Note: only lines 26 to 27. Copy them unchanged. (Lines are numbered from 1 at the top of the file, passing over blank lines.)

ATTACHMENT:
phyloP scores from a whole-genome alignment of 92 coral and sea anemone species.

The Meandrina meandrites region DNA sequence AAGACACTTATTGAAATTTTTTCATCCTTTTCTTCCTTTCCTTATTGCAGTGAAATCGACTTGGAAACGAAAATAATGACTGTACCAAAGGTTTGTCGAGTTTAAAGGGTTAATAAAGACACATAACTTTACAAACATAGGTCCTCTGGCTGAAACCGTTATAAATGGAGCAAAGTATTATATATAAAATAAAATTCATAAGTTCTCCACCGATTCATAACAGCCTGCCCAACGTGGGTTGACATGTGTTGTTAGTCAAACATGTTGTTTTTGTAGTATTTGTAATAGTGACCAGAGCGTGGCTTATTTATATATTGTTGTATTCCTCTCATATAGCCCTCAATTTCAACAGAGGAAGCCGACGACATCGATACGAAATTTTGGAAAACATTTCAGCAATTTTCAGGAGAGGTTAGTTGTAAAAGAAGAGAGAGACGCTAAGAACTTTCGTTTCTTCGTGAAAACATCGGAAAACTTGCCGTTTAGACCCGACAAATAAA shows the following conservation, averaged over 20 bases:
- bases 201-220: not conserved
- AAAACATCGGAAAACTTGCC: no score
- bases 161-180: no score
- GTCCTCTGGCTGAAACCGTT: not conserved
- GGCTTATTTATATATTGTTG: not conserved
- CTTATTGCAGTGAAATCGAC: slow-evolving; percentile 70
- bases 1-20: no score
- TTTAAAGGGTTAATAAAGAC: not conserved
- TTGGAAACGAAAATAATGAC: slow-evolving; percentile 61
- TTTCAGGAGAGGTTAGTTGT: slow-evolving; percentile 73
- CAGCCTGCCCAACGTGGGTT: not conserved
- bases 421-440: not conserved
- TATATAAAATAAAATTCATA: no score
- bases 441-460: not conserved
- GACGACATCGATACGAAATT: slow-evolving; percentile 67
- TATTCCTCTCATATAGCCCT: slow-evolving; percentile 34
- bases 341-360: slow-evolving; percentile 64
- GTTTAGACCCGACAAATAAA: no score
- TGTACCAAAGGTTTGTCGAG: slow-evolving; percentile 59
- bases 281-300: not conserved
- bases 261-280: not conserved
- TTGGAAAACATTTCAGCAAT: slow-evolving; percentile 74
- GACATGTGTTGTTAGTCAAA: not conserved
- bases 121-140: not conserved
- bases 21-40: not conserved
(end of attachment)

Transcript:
- bases 121-140: not conserved
- bases 21-40: not conserved